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PKDF Director of Government Affairs recaps an eventful Rare Disease Week

Alexis Denny, PKDF Director of Government Affairs (left) with Elise Hoover, PKDF Director of Research

This past week, 450 rare disease advocates and patients descended on Washington, D.C., for Rare Disease Week, and I was glad to be amongst them. It was a packed agenda with four days of activities and awareness opportunities and I’d like to share the highlights:

Monday was spent with the Everylife Foundation’s Rare Disease Legislative Advocates conference, learning about their legislative priorities for the year. Among these priorities were increased funding for the National Institutes of Health (NIH) and the US Food and Drug Administration (FDA). I was glad to hear about these initiatives since they align with key priorities for the PKD Foundation.

Alexis (right), with staff from Sen. Josh Hawley’s office

Tuesday, we took to the Hill to spread the message of how important it is to protect and support those affected by rare diseases to as many members of Congress as possible. I visited several representatives’ offices, including those of Rep. Lacy Clay, Rep. Emanuel Cleaver, Rep. Jason Smith and Senator Josh Hawley. All of their offices listened intently to our stories and were receptive to our various asks, especially the need for increased medical research funding.

Wednesday brought the official Rare Disease Caucus Briefing—a chance for rare disease advocates to educate Congressional staffers about rare disease. The turnout was great with about 200 people present and ready to learn. We heard from two of the Caucus Co-Chairs, G.K. Butterfield and Amy Klobuchar, as well as various government agencies and rare disease advocates. They covered various topics, like challenges for caregivers of people with rare diseases, tools and techniques for diagnosing rare disease, and how the NIH and FDA are fighting rare diseases.

NIH Director, Francis Collins, M.D., Ph.D., giving his opening address

On Thursday, we gathered at the NIH for Rare Disease Day. A day of presentations, conversation and celebration of recent advances in rare disease therapy development helped everyone end the week on a high note. NIH Director Francis Collins, M.D., Ph.D., gave a memorable talk about how far we’ve come, but also have far we still have to go in developing treatments and cures for rare and common diseases, and the NIH is committed to the cause. It’s wonderful to see that they are in the same frame of mind as we are at the PKD Foundation.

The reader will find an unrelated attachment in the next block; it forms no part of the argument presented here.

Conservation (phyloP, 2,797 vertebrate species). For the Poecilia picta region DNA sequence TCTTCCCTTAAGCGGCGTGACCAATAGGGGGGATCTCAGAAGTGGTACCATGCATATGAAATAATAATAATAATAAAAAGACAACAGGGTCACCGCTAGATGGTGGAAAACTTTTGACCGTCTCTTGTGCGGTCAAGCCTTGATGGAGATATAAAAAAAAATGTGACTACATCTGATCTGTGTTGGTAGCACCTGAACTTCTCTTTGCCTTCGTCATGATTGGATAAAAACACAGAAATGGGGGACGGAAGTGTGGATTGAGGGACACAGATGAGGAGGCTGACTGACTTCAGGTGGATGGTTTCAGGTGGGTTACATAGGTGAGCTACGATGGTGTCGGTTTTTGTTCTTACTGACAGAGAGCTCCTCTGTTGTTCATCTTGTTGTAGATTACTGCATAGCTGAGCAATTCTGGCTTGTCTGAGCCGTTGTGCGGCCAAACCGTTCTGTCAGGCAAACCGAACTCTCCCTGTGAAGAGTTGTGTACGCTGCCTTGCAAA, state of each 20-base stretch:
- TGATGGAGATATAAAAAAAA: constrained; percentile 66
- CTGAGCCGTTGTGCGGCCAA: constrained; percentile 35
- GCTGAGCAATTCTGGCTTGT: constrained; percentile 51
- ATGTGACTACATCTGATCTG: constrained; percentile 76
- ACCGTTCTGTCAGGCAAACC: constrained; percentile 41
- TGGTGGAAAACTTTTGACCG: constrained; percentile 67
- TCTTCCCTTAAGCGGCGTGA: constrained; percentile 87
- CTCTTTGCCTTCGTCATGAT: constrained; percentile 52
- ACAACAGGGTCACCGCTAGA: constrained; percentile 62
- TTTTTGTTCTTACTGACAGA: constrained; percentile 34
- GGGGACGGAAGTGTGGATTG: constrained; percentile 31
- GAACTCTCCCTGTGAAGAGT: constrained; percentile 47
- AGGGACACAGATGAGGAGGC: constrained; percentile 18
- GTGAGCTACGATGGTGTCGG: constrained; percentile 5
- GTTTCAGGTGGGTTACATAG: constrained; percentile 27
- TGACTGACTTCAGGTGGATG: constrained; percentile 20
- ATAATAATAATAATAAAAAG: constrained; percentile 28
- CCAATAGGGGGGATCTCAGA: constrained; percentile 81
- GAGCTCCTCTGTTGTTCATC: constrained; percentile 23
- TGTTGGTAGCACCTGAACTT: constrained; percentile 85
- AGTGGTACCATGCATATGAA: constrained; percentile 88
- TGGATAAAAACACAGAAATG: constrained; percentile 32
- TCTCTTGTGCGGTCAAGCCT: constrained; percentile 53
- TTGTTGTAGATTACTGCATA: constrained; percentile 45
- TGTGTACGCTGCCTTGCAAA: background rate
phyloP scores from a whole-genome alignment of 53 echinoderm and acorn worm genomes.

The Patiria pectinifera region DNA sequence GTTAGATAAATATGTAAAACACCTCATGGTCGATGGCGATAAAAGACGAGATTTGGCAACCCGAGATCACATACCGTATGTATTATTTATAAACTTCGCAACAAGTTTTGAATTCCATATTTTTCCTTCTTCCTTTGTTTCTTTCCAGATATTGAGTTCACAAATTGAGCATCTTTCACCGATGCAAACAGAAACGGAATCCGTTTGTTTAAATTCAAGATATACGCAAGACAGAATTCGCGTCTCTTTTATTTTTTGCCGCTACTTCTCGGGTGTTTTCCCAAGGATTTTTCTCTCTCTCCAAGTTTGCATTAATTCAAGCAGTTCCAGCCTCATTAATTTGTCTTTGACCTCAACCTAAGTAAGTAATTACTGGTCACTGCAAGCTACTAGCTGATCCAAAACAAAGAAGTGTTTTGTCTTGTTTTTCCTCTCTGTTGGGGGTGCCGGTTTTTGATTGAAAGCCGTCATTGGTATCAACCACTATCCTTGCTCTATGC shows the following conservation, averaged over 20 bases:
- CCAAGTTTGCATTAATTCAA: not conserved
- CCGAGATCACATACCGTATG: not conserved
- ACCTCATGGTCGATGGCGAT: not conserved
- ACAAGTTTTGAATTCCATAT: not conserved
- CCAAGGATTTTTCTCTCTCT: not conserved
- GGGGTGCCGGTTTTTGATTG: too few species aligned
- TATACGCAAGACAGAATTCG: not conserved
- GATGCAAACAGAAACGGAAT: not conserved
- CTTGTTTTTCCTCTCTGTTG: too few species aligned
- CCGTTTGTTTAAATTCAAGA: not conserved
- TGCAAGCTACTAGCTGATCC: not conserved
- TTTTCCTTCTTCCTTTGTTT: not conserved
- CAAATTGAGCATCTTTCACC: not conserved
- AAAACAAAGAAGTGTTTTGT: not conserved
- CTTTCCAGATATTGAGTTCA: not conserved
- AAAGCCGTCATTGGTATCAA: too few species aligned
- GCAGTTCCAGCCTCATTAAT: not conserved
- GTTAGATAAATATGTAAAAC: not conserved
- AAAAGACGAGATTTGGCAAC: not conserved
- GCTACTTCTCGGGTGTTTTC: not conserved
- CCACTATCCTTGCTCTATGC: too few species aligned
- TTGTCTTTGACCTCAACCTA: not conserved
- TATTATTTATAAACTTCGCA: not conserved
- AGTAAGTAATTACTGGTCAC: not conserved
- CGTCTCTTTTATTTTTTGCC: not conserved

Events like these always remind me how powerful we can be when we raise our voices together. Seeing so many people, both advocates and legislators, involved in the week’s activities shows that we are being heard, and that we have the momentum to make change.

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Comments

  1. Paula Hutchinson says:

    Thanks for all of your hard work, Alexis!

  2. MY TWIN SISTER AND I WERE DIAGNOSED WITH ADPKD , WHEN WE WERE SMALL MY FATHER HAD GOT SHINGLES AT A YOUNG AGE, AND MY MOTHER DEVELOPED CHICKEN POX WHEN WE WERE BORN,AND MY FATHER ALSO HAD A HEART CONDITION A HOLE IN SHIS HEART. aNY HOW MY TWIN SISTER AND I NEVER EVER HAD A CHICKEN POX SHOT NOR DID MY PARENTS. wE LIVED WITH CRONIC STABING KNIFE LIKE STABING PAIN IN OUR KKIDNEYS, LIKE BROKEN GLASS SHARP..aNY HOW WE GOT THIS SO CALLED SHINGREX SHOT, AFTER WE GOT IT, THE STABBING PAIN WENT AWAY AND WE HAVE NOT HAD ANOTHER TEST YET ON OUR KIDNEYS , BUT WE DO FEEL IT HAS A CONNECTION TO THIS VIRUS,sINCE MY MOTHER HAD IT WHILE WE WERE FORMING IT AFFECTED OUR KIDNEYS, THIS VIRUS, AND THIS IS WHY NOT EVERYONE HAD IT IN THE FAMILY , WE DO NOT THINK IT IS GENETIS, ONLY THAT IT IS GENETIC THROUGH BIRTH OF AN AFFECTED MOTHER. wE STRONGLY RECOMMENT ALL OF THE dpkd patenients get the shot to take the pain away, we are tired now but, now can relax without any pain at all in our kidneys ,we are 53 years old, and noticed the difference almost immediately after the shot, it is something to be noted, since nothing else ever worked, only infection pills given, and ultrasounds were they showed me the cysts in the Yorkton sask hospital, but after this cold winter, my twin and I are going to get another ultrasound since the swelling is now going down as well.

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